USS Roosevelt finally returns to San Diego after months of sickness, turmoil

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SAN DIEGO — The USS Theodore Roosevelt finally returned to San Diego Thursday after months of sickness and turmoil at sea and a stop to quarantine in Guam.

The sailors aboard the aircraft carrier suffered a widespread coronavirus outbreak that sickened more than 1,000 of the aircraft carrier’s nearly 4,900-member crew. One sailor, 41-year-old Chief Petty Officer Charles Robert Thacker Jr., died during the outbreak.

An emotional Air Traffic Control 1st Class Adam Wright said coming home this time was different.

“As I manned the rails on the tower of the ship, it was a sobering feeling seeing we didn’t have our families out here after we had been gone for so long,” he said.

The ship, which had left San Diego in January, stopped in Guam in late March for an extended quarantine.

The outbreak also led to the high-profile firing of the ship’s commanding officer, who publicly sounded the alarm about the virus’ spread.

Navy officials said Capt. Brett Crozier had gone outside the chain of command and wasn’t careful enough in sharing an urgent message about the outbreak, which leaked to media. His crew had a different reaction, cheering and chanting the captain’s name as he exited the ship.

Thomas Modly, who was acting Navy secretary at that time, visited the ship and blasted Crozier as “too naive or too stupid” to command the carrier, but that prompted fierce backlash that ultimately led to Modly’s resignation. The Navy launched an investigation into their handling of the outbreak, and some officials suggested that Crozier could be reinstated, but ultimately the Navy upheld the firing.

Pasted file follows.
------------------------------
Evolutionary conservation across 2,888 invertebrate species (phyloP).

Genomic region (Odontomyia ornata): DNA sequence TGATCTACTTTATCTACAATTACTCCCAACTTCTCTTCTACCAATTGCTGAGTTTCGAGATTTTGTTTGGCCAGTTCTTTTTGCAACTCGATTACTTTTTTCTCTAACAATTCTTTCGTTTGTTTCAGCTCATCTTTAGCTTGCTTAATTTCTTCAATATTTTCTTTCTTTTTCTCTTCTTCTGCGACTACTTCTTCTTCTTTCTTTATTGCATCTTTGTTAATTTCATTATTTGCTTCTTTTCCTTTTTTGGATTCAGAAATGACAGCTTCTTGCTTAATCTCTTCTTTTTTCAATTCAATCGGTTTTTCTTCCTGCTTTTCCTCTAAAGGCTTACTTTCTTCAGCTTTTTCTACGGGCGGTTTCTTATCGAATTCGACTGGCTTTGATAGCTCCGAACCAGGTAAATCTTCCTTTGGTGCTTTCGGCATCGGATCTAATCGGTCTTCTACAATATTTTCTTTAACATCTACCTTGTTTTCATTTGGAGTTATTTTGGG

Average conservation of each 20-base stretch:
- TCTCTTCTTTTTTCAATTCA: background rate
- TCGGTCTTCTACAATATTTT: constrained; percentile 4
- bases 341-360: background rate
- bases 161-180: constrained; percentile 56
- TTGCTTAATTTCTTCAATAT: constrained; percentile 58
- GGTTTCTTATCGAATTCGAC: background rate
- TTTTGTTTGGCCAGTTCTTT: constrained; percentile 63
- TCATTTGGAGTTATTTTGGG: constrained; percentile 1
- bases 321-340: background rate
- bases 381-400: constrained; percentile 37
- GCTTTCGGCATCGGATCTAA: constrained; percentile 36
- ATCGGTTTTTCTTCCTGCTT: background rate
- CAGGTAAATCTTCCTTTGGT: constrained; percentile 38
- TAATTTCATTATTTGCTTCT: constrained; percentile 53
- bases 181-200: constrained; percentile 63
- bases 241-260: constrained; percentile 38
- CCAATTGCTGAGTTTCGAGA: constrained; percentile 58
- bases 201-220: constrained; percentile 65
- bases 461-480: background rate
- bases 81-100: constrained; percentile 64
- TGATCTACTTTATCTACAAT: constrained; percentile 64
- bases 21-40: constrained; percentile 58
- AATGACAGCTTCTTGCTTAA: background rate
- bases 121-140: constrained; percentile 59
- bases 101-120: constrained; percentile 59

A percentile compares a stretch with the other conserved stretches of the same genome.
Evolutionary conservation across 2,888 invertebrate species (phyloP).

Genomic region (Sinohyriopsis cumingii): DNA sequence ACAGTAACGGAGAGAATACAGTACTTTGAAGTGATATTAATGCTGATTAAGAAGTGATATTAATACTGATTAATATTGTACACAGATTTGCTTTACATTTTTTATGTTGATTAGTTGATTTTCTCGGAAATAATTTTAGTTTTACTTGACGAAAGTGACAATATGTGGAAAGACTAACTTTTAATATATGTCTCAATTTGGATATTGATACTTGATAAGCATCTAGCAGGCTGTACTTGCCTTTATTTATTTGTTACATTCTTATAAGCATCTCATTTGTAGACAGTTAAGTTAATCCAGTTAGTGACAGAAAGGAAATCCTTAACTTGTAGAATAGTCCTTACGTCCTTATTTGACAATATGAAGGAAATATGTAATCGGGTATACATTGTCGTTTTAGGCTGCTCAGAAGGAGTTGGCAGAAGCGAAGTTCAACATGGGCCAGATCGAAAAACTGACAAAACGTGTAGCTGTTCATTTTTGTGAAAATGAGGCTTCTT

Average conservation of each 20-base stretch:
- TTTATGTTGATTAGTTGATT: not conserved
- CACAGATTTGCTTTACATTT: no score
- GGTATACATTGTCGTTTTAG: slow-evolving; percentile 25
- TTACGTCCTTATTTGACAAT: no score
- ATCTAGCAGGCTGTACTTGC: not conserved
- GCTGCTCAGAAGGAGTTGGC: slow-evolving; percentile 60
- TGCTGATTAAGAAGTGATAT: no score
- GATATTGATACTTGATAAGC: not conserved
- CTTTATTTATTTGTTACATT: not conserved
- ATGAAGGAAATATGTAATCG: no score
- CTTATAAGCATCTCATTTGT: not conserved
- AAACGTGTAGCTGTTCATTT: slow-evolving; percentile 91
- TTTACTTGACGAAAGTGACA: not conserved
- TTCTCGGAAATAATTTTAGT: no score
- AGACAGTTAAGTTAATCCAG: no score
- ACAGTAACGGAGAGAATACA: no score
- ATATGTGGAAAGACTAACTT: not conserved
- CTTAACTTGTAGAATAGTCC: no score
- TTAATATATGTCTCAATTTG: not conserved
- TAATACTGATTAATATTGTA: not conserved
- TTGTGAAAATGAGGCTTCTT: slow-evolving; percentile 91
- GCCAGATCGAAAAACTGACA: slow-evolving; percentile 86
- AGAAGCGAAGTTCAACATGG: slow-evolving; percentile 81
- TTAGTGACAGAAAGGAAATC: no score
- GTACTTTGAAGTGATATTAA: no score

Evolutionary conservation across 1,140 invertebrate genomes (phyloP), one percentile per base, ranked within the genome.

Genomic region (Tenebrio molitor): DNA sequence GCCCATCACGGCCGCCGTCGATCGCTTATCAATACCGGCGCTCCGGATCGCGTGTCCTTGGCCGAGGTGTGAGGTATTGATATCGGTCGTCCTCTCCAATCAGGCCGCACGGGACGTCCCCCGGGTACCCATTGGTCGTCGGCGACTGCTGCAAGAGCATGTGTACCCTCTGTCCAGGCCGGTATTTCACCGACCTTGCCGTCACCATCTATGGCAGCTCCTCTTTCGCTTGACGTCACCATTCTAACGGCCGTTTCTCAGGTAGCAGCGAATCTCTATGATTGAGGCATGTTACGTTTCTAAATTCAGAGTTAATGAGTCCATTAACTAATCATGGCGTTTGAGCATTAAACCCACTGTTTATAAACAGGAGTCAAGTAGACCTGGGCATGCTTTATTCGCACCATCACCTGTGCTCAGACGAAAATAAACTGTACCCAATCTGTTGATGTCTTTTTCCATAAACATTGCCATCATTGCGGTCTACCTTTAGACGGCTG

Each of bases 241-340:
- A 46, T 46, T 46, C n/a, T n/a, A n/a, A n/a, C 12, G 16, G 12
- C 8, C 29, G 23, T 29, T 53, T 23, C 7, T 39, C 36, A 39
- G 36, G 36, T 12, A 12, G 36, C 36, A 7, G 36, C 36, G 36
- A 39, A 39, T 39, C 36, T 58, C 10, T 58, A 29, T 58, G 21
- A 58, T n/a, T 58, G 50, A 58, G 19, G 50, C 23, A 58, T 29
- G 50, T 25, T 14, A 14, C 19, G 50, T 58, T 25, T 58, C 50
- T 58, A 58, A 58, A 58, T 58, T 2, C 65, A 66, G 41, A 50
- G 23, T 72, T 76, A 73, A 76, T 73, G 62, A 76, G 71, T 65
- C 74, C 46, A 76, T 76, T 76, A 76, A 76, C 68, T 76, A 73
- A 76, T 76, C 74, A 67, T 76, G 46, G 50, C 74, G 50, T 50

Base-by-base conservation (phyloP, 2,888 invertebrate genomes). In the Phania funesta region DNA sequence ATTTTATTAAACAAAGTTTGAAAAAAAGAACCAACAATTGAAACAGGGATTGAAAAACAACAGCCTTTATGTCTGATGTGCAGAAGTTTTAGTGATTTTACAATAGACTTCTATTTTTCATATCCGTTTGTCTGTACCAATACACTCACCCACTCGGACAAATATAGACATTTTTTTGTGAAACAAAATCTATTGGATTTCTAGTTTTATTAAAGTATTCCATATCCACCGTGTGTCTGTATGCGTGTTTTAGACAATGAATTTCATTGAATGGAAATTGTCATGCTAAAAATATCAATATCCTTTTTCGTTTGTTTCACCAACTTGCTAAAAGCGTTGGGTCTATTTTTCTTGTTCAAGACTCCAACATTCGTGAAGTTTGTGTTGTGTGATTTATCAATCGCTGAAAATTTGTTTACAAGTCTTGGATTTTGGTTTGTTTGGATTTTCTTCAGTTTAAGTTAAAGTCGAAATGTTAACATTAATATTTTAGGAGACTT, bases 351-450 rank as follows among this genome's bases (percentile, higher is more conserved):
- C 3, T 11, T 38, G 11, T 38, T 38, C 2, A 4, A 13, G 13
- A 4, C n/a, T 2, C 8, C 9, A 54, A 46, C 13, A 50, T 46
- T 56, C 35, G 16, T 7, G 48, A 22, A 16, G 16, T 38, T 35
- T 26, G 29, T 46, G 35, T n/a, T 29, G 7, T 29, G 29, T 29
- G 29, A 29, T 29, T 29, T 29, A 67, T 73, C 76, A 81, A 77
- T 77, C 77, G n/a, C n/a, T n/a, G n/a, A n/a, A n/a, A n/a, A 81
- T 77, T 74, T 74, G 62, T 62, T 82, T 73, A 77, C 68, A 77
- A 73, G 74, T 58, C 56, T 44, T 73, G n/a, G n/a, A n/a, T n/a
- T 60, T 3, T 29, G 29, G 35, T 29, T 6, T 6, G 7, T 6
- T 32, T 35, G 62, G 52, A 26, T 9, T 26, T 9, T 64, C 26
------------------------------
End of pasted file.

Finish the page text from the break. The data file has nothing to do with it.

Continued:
Wright said he has “nothing but great things to say” about Crozier’s leadership.

“I am grateful for everything he did for the crew and for the ship and for doing everything for the assistance that we needed when it was discovered that the coronavirus was out of our hands and required further assistance,” Wright said.

He added, “Sir, if I could say anything to you it would be, ‘Thank you.’ Thank you for noticing a problem on the ship and a problem that was infecting our crew and thank you for taking the actions necessary to get us the assistance required.”

Since leaving Guam, the crew has spent the past 35 days doing training exercises while largely social distancing. As of early June, they were coronavirus free.

“We absolutely stopped it in its tracks,” Capt. Carlos Sardiello. “I would offer that what is being done in society with masks, social distancing, cleaning. Those measures absolutely work.”

The ordeal finally came to an end for the crew Thursday, as the ship pulled back in to Naval Air Station North Island in San Diego. The Roosevelt, which has called San Diego home since 2015, is changing its homeport to Bremerton, Washington and undergoing maintenance this summer.

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